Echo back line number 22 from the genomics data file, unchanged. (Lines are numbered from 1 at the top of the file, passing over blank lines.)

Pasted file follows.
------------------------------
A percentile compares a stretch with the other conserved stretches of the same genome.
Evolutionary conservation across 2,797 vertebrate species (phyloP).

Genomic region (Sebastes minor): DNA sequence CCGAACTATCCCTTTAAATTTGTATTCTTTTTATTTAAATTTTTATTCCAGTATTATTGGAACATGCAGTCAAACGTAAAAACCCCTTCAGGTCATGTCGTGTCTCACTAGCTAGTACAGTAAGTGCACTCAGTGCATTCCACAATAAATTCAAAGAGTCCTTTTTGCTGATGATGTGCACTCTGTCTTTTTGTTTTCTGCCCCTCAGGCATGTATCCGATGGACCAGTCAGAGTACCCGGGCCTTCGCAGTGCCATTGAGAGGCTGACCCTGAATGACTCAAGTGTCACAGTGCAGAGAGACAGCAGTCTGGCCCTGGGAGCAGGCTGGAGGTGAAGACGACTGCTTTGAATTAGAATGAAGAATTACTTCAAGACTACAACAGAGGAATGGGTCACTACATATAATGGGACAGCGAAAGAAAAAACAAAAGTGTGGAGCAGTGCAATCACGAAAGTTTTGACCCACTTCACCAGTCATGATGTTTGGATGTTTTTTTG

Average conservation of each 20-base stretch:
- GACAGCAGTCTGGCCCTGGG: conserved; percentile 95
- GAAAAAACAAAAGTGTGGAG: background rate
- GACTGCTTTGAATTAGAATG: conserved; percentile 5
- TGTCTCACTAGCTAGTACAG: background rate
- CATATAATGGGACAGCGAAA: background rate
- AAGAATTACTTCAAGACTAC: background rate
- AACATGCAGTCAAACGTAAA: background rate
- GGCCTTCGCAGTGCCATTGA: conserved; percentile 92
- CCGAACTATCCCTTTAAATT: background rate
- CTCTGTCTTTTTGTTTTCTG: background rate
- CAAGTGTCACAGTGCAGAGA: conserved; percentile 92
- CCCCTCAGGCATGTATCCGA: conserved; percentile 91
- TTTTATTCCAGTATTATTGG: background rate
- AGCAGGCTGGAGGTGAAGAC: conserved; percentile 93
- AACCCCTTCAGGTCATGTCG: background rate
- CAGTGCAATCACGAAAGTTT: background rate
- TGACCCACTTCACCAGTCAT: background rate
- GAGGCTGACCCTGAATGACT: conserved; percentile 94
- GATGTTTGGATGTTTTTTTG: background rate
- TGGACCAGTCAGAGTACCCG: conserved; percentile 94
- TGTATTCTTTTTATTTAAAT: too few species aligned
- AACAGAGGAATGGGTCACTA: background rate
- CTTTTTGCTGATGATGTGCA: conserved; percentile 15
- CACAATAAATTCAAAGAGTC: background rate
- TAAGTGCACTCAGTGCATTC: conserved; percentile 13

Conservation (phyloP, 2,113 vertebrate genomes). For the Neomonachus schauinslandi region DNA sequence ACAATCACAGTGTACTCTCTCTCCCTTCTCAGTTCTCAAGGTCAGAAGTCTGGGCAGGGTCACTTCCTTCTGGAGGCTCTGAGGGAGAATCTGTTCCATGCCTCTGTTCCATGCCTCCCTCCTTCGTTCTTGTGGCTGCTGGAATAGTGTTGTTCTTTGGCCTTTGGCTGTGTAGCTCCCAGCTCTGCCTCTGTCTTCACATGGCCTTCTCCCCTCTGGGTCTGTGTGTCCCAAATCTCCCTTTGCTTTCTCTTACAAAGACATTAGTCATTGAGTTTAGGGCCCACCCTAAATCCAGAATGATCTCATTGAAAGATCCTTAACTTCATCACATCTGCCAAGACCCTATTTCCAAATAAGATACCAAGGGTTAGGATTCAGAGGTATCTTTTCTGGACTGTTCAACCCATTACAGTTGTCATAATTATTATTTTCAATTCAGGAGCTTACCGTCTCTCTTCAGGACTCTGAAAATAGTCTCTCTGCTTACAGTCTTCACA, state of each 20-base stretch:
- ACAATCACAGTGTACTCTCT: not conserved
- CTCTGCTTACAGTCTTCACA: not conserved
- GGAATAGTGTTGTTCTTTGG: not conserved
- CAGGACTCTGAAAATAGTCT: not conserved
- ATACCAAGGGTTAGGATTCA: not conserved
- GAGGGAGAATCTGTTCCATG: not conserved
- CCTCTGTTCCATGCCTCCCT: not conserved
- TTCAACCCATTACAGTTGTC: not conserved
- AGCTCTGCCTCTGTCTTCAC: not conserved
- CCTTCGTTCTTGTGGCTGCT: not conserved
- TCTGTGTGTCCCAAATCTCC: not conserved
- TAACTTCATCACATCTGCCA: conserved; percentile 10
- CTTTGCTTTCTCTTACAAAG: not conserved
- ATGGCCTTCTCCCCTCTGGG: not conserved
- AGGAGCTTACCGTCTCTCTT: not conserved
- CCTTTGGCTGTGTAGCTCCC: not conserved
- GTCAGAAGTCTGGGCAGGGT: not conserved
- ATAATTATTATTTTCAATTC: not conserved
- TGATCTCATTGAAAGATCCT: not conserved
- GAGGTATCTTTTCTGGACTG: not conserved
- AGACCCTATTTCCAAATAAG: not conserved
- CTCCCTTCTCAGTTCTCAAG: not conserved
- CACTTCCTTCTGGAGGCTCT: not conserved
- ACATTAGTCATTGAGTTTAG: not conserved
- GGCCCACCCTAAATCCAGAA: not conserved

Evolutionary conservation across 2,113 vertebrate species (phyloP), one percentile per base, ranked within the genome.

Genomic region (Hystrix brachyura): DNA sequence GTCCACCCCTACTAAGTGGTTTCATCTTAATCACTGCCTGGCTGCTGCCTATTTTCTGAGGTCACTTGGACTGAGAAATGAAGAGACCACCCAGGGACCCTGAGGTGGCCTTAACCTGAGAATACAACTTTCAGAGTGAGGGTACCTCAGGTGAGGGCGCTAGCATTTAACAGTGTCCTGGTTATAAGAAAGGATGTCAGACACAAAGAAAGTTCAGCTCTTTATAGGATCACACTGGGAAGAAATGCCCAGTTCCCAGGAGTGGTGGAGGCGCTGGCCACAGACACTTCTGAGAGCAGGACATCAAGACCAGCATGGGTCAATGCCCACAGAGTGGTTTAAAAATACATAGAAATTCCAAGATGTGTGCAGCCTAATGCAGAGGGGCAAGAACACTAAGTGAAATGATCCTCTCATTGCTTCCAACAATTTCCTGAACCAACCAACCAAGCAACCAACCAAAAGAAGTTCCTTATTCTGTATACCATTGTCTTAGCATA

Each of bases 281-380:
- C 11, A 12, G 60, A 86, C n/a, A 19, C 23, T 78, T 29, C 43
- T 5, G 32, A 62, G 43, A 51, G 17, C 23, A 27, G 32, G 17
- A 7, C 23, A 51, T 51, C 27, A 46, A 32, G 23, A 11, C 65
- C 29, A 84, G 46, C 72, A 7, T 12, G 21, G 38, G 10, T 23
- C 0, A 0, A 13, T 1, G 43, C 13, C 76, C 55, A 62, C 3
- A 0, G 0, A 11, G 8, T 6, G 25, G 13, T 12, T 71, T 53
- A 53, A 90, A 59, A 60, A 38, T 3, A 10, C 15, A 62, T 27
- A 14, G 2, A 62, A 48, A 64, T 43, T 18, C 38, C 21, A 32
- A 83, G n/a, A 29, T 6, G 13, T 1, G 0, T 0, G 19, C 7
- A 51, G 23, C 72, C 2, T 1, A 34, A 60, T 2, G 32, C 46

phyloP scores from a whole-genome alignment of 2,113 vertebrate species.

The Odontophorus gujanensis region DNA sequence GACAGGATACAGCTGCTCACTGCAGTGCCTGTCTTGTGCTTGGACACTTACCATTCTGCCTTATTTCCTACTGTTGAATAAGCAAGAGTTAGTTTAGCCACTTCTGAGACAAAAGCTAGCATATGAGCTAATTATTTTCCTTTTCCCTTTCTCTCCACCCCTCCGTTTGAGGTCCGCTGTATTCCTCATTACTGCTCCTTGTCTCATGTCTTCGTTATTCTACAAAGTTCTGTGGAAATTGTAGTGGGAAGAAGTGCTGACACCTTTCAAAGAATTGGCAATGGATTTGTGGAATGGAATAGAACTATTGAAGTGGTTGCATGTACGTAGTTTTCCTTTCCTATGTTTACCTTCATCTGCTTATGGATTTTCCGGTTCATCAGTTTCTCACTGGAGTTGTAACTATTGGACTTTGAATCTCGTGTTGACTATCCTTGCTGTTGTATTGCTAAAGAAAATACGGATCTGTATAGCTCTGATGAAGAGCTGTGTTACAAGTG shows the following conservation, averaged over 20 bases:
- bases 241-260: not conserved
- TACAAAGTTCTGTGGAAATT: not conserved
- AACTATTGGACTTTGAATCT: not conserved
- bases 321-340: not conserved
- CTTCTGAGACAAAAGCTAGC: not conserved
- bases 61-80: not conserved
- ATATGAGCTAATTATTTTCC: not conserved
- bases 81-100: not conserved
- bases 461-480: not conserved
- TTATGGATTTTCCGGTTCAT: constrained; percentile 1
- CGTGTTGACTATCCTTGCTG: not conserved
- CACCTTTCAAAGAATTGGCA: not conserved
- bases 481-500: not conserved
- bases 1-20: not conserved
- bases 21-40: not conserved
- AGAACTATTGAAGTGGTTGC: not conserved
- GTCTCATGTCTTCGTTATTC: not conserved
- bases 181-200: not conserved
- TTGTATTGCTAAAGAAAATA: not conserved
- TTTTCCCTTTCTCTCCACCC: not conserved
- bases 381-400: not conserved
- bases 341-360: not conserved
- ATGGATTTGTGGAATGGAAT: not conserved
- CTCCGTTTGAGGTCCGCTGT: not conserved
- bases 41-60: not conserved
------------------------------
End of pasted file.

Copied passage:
- GAGGCTGACCCTGAATGACT: conserved; percentile 94